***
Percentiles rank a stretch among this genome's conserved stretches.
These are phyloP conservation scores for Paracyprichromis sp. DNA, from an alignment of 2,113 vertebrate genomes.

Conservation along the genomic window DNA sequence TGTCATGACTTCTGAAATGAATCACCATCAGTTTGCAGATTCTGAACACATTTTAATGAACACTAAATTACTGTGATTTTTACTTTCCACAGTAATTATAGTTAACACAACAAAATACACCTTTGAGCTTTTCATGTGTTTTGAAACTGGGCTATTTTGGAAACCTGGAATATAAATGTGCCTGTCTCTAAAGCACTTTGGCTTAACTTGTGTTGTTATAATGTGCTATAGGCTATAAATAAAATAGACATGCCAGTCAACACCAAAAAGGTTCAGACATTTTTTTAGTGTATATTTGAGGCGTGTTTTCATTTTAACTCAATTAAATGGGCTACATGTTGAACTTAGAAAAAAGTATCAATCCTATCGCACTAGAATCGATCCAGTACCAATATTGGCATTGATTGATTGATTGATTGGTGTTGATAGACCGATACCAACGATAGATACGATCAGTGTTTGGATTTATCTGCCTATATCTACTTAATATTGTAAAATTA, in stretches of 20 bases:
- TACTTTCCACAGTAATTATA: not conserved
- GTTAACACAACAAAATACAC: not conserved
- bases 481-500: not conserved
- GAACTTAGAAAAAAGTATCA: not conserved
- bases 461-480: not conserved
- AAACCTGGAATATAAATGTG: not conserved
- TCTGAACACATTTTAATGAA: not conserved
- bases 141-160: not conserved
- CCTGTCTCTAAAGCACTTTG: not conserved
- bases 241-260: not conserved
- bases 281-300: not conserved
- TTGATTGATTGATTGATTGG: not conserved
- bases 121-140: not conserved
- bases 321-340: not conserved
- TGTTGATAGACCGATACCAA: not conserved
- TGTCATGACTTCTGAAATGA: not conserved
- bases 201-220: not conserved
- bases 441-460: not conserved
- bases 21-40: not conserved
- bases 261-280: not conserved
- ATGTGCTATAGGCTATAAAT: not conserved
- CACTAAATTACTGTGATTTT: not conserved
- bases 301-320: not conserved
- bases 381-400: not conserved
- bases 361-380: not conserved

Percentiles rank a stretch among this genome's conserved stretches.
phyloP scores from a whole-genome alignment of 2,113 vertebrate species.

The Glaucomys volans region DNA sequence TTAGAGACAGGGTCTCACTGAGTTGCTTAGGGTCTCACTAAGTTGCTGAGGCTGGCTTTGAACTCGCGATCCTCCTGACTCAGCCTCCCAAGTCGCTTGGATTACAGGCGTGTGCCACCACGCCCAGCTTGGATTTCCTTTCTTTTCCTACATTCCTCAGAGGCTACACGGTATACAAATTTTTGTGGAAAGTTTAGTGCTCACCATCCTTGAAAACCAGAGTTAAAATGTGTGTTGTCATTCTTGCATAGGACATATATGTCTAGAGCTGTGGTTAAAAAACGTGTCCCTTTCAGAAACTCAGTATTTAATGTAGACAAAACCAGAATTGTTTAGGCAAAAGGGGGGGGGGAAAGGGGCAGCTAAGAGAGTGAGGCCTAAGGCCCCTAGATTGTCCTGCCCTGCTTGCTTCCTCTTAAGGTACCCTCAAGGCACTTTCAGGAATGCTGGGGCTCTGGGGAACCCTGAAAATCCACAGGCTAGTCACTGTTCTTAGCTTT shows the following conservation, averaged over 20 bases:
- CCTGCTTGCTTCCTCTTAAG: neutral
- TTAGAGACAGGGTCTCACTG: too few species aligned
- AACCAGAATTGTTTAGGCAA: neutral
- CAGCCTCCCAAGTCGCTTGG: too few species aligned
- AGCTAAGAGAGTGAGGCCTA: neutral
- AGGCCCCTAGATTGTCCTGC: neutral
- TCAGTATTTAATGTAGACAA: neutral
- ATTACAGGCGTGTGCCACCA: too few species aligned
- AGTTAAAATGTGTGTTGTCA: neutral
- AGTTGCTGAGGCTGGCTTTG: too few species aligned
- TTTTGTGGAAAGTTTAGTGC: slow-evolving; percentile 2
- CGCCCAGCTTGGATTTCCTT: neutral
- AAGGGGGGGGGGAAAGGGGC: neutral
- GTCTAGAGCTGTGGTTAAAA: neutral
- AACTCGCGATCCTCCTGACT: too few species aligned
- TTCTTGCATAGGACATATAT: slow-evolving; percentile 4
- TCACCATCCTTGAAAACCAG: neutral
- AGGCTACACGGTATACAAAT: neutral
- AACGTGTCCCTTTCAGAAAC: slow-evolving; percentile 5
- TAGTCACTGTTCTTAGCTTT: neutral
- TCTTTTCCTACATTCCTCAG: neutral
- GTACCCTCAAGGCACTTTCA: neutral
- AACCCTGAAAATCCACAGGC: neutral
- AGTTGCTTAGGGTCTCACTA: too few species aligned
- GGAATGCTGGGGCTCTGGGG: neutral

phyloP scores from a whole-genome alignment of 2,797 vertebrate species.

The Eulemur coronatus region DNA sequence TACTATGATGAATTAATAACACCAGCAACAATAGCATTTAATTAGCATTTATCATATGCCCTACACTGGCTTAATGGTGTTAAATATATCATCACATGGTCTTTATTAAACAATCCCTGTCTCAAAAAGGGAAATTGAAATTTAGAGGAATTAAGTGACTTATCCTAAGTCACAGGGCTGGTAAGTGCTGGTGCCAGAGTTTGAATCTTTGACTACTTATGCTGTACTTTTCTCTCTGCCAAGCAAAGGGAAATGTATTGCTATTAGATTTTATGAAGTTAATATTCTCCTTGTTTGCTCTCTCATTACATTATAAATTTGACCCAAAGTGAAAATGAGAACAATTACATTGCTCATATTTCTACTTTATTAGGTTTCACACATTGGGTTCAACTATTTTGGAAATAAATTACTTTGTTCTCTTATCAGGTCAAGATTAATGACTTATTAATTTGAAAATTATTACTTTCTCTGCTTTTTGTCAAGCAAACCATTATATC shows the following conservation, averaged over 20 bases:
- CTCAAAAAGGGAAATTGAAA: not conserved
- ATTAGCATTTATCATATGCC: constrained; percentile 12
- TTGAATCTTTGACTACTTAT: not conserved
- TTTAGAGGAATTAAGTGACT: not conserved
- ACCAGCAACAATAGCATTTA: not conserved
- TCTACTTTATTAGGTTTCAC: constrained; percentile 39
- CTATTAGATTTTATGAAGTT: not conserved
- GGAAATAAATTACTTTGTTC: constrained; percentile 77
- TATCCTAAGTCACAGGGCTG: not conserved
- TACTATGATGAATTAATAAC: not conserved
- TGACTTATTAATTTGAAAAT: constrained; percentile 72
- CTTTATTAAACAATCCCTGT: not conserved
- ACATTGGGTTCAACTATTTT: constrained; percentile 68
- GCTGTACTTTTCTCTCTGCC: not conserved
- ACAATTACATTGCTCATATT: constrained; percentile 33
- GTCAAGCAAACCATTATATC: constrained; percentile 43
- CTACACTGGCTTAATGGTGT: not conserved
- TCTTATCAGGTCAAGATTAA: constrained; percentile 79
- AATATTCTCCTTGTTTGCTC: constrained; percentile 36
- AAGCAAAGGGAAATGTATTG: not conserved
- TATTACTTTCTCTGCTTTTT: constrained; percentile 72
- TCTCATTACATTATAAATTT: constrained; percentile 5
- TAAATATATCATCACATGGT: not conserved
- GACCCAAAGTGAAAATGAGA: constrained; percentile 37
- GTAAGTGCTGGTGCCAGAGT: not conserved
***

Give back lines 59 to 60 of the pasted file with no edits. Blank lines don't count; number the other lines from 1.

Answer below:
- CTCAAAAAGGGAAATTGAAA: not conserved
- ATTAGCATTTATCATATGCC: constrained; percentile 12